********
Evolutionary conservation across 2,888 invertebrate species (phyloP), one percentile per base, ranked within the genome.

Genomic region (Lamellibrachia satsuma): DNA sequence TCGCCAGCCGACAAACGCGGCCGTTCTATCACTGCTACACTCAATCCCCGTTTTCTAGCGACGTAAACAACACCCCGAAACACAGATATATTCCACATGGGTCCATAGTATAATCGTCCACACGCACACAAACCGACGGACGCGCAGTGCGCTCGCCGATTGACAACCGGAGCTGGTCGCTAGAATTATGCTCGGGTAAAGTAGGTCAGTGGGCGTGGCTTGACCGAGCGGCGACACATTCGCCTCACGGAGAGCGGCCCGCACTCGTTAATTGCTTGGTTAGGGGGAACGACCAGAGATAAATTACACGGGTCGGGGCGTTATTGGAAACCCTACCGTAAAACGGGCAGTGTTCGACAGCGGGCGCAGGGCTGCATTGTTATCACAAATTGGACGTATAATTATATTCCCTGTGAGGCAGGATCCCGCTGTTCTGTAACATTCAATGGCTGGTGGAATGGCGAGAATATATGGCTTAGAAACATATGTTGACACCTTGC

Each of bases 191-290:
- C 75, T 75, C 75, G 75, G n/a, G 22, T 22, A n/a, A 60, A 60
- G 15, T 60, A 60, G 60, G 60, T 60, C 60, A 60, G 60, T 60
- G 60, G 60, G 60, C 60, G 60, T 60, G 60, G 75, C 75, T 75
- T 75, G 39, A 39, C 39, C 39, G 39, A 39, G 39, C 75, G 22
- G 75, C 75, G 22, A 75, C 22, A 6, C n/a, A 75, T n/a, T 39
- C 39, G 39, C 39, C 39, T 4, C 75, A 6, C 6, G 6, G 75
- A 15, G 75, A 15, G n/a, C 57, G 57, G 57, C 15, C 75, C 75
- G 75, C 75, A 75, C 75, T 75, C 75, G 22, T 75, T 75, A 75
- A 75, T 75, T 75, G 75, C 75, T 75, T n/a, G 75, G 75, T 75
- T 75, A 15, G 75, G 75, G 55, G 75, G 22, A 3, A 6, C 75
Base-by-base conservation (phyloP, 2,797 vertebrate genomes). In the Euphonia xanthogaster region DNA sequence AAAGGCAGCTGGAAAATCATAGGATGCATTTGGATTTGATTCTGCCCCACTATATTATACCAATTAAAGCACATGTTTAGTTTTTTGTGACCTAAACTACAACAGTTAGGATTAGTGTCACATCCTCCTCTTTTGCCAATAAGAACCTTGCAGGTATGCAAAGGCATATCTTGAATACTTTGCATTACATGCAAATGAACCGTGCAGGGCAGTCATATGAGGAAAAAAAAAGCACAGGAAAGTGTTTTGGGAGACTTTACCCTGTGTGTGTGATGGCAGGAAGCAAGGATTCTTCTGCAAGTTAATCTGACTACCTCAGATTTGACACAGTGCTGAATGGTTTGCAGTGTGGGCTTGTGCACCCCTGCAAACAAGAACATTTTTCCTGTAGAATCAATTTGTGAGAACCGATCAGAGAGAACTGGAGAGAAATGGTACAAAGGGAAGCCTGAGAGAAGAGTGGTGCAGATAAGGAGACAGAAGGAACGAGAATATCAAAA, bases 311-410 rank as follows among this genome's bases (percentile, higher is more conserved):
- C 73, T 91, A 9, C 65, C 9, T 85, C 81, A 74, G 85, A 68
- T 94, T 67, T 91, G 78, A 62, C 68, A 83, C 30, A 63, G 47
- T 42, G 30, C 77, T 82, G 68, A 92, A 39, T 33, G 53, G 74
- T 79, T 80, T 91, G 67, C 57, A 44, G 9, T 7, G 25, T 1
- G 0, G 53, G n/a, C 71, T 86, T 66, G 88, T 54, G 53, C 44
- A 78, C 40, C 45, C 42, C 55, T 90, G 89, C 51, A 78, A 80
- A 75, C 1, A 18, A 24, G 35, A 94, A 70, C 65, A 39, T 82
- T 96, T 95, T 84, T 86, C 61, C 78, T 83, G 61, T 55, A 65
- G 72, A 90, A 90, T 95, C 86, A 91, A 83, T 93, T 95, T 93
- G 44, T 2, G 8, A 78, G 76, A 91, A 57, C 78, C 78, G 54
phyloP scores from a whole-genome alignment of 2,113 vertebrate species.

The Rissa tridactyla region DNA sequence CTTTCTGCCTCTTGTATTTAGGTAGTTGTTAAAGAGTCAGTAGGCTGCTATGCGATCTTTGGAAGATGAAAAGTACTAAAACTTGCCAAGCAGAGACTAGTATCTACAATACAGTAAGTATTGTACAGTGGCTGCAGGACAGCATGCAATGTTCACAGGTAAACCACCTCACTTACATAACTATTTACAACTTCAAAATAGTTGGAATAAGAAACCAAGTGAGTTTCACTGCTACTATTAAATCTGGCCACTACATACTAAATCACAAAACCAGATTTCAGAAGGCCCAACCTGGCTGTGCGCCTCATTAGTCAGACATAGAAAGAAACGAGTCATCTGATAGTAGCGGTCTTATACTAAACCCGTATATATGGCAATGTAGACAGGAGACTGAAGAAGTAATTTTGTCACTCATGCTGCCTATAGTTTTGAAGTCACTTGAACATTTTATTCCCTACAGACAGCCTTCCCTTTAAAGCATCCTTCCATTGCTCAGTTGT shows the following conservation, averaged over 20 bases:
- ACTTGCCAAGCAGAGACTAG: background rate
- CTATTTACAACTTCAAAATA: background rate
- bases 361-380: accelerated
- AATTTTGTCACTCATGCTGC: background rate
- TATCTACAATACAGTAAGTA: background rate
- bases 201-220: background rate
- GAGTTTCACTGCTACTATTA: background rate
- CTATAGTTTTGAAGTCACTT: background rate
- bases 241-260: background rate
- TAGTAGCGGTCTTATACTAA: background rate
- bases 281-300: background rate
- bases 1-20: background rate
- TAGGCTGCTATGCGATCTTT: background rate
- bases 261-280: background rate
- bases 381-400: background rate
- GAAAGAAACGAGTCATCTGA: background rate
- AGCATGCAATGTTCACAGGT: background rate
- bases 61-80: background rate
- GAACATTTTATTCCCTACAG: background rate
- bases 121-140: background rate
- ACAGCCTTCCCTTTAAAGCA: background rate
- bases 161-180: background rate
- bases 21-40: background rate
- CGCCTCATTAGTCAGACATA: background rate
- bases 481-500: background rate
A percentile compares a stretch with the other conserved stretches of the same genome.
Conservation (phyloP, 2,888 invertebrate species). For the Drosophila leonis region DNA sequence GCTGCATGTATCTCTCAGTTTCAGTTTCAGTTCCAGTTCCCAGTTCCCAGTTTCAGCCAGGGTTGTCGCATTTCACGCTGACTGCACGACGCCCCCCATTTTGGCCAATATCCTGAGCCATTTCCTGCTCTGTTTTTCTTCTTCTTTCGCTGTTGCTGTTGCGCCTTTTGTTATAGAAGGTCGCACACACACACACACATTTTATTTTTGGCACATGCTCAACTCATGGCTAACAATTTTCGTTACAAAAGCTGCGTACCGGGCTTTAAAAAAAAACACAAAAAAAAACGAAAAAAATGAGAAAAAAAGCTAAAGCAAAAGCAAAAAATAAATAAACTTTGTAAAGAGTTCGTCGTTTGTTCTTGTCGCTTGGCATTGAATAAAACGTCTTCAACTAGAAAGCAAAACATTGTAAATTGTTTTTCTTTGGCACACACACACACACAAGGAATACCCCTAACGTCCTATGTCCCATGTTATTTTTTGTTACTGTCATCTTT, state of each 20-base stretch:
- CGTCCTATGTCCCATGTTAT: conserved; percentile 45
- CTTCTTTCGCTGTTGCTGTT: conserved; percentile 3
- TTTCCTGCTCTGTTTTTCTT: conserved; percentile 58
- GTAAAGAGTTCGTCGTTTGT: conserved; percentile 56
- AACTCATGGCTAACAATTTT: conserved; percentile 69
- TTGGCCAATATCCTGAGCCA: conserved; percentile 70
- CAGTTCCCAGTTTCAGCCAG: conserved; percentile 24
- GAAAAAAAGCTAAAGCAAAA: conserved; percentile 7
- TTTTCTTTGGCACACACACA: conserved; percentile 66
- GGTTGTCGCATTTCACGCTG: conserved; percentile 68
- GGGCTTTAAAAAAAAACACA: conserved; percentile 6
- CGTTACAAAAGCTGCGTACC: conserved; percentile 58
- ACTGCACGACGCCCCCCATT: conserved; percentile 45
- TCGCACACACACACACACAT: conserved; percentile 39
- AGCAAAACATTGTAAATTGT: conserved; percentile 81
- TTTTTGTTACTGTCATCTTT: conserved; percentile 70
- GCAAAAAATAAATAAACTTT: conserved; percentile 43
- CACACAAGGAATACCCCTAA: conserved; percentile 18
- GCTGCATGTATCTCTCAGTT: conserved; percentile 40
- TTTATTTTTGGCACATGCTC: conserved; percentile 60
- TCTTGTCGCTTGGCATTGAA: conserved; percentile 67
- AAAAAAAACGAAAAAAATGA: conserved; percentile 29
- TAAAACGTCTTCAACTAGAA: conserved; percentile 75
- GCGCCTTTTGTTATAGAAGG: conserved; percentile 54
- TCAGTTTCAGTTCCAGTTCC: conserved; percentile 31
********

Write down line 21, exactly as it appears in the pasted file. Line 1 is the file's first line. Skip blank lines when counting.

- A 75, C 1, A 18, A 24, G 35, A 94, A 70, C 65, A 39, T 82